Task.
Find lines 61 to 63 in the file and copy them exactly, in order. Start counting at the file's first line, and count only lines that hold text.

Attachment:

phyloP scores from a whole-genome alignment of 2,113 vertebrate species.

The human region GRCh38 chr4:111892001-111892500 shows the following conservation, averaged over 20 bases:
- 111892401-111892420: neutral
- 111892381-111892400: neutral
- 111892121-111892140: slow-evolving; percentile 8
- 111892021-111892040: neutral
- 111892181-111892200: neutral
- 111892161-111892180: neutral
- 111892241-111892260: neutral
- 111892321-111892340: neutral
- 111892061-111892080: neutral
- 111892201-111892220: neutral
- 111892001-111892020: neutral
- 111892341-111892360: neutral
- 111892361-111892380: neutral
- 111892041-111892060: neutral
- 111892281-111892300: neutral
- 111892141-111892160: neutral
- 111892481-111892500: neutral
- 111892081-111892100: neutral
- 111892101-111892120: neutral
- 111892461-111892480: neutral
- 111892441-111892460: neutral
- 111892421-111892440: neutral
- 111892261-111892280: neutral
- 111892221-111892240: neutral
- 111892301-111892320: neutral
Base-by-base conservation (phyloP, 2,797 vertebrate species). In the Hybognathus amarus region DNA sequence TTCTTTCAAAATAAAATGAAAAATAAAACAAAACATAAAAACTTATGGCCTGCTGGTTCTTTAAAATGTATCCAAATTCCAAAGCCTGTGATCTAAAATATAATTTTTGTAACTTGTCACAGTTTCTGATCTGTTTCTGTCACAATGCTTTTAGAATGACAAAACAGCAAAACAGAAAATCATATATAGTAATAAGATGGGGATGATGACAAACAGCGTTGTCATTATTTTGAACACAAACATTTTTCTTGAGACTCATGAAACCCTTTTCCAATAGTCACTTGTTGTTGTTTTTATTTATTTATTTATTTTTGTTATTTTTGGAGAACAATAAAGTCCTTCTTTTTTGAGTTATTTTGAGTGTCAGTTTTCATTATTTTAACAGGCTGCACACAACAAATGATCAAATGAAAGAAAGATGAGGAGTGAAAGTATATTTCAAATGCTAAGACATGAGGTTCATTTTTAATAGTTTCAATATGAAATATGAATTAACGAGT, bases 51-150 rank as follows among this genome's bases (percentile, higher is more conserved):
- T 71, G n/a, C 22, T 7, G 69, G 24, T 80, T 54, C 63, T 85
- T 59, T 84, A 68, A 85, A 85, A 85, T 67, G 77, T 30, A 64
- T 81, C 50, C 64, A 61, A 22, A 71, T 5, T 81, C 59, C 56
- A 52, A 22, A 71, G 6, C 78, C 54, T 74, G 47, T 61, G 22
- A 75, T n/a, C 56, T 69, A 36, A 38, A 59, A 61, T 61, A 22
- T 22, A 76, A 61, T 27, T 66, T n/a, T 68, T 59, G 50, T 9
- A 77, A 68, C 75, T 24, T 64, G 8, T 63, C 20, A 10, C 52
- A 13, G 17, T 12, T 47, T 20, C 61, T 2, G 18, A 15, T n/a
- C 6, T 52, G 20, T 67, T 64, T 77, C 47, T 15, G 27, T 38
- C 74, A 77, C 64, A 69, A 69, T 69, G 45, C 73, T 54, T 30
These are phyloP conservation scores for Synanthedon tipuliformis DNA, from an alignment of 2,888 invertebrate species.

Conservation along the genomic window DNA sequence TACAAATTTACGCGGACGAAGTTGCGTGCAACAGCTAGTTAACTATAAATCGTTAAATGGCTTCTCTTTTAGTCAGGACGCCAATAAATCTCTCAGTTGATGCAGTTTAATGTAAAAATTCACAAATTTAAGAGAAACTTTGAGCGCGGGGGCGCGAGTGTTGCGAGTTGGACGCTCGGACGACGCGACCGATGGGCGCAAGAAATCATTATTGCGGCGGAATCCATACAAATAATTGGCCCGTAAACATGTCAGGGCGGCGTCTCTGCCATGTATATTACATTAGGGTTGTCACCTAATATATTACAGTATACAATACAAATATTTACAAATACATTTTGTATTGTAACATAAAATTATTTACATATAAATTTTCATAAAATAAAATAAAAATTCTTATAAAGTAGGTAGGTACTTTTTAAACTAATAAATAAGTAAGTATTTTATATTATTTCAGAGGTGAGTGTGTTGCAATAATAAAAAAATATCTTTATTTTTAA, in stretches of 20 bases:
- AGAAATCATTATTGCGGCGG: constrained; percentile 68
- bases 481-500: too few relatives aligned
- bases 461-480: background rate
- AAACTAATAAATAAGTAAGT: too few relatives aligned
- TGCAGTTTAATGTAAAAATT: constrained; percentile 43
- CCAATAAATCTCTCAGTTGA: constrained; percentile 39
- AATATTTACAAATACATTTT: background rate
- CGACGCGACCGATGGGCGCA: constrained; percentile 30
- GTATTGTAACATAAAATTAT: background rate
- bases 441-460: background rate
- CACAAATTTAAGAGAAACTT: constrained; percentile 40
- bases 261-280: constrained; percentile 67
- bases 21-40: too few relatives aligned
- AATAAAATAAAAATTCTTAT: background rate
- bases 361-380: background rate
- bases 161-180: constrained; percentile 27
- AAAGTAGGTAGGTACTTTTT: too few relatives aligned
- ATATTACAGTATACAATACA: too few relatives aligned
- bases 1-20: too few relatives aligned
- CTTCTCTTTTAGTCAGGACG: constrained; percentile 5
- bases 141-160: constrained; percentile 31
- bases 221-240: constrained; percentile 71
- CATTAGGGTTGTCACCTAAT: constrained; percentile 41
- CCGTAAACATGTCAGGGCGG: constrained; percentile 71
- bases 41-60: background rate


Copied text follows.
- bases 141-160: constrained; percentile 31
- bases 221-240: constrained; percentile 71
- CATTAGGGTTGTCACCTAAT: constrained; percentile 41